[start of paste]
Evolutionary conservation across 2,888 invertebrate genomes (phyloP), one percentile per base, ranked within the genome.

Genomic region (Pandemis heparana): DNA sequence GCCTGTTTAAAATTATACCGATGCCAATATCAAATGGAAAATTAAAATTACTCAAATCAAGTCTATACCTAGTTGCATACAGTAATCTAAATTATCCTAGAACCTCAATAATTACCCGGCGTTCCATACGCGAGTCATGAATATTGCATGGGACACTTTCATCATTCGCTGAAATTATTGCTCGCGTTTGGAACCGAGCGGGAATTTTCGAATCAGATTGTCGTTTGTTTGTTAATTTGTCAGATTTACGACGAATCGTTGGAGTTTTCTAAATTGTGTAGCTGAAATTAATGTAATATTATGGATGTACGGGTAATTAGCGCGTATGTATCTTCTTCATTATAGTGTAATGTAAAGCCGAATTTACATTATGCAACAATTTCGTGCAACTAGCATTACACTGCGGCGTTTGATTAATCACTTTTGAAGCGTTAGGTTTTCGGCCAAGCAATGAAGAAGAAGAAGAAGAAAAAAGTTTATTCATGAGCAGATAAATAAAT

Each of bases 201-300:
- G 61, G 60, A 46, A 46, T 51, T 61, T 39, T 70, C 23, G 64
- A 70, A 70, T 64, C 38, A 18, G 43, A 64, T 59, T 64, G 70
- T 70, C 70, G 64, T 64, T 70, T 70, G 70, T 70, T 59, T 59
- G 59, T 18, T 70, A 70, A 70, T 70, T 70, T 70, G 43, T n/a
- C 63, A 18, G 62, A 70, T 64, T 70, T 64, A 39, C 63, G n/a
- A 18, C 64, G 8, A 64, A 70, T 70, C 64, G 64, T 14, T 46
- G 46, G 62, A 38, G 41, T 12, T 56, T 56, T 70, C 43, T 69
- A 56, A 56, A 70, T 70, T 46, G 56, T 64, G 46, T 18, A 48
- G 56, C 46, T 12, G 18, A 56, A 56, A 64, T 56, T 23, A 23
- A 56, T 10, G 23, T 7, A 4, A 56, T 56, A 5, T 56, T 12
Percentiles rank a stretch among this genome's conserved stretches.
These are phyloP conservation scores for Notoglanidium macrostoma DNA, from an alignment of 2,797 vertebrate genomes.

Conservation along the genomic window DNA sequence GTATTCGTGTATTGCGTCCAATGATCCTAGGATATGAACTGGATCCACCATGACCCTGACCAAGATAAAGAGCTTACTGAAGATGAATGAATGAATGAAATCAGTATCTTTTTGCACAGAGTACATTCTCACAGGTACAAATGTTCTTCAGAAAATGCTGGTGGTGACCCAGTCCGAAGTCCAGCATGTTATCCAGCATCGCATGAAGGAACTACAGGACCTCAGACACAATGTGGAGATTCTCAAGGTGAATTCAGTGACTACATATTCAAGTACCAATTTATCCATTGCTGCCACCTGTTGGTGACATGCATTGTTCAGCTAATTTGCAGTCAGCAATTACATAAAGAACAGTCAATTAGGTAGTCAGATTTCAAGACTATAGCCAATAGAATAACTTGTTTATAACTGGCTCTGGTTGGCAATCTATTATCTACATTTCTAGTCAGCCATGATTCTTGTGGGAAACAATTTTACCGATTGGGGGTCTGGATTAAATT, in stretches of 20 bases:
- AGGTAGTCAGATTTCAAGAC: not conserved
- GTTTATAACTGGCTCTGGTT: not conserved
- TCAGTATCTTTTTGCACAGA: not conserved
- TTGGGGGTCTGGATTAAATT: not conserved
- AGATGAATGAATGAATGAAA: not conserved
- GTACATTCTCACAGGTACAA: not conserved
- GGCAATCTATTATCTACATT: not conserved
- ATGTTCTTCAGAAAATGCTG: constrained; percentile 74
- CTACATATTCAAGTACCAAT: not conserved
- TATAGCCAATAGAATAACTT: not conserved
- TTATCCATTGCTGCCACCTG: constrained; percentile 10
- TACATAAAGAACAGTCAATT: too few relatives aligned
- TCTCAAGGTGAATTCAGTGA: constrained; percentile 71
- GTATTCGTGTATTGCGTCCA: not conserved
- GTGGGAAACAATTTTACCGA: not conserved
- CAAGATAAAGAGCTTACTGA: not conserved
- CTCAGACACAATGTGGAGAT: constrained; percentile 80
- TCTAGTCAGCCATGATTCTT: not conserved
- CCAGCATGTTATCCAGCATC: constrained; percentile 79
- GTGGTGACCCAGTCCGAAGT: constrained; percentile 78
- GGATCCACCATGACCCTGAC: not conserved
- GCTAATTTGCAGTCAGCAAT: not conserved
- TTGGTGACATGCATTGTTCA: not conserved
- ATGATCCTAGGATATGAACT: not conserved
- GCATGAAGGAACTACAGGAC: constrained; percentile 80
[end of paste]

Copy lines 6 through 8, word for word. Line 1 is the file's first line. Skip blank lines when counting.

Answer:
- T 70, C 70, G 64, T 64, T 70, T 70, G 70, T 70, T 59, T 59
- G 59, T 18, T 70, A 70, A 70, T 70, T 70, T 70, G 43, T n/a
- C 63, A 18, G 62, A 70, T 64, T 70, T 64, A 39, C 63, G n/a